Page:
U.S. government reveals breadth of requests for Internet records
Key Excerpts from Article on Website of Sun Times/Reuters
Posted: December 13th, 2015
The Federal Bureau of Investigation has used a secretive authority to compel Internet and telecommunications firms to hand over customer data including an individuals complete web browsing history and records of all online purchases, a court filing released Monday shows. The documents are believed to be the first time the government has provided details of its so-called national security letters, which are used by the FBI to conduct electronic surveillance without the need for court approval. National security letters have been available as a law enforcement tool since the 1970s, but their frequency and breadth expanded dramatically under the USA Patriot Act, which was passed shortly after the Sept. 11, 2001 attacks. They are almost always accompanied by an open-ended gag order barring companies from disclosing the contents of the demand for customer data. The secretive orders have long drawn the ire of tech companies and privacy advocates, who argue NSLs allow the government to snoop on user content without appropriate judicial oversight. Last year, the Obama administration announced it would permit Internet companies to disclose more about the number of NSLs they receive. But they can still only provide a range such as between 0 and 999 requests. Twitter has sued in federal court seeking the ability to publish more details in its semi-annual transparency reports. Several thousand NSLs are now issued by the FBI every year. At one point that number eclipsed 50,000 letters annually.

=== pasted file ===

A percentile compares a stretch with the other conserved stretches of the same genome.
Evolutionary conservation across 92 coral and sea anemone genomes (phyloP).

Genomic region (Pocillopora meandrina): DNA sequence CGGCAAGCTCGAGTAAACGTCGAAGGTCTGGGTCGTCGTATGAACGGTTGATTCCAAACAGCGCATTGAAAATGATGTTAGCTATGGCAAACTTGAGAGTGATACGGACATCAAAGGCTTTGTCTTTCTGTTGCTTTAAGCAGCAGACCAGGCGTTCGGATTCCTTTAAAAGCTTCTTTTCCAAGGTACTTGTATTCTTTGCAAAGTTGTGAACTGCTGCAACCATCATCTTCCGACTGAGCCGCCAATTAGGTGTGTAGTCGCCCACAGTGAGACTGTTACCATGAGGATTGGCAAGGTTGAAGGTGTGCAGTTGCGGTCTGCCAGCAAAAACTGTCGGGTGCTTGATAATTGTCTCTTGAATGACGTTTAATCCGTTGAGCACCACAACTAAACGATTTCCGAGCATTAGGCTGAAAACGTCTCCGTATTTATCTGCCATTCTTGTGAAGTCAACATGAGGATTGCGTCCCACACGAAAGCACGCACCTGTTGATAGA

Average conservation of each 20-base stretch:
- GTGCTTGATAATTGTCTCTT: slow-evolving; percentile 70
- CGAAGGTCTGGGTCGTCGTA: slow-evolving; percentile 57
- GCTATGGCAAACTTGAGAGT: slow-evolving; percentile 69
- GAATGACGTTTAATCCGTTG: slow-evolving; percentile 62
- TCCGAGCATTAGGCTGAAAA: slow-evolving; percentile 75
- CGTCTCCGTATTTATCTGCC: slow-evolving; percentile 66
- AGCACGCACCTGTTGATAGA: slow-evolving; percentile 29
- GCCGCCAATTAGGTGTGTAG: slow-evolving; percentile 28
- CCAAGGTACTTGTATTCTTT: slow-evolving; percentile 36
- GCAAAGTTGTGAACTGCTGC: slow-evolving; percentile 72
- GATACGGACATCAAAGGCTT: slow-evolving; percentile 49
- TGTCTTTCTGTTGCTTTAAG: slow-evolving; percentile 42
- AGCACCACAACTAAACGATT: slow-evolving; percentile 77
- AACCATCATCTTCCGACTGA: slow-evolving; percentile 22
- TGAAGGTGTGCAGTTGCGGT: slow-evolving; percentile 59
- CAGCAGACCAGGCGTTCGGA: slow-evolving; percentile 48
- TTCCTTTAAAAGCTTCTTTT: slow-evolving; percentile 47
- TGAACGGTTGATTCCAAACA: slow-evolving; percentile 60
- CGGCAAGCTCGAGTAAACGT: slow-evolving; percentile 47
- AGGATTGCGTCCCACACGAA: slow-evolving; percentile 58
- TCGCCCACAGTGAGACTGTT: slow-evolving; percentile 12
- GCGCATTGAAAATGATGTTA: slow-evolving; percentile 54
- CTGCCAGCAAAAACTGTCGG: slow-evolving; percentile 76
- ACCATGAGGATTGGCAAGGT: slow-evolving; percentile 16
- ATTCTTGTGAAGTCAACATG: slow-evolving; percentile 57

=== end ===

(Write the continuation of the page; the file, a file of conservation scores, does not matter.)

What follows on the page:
Note: Read more about the FBI's use of these controversial secret letters. For more along these lines, see concise summaries of deeply revealing civil liberties news articles from reliable major media sources.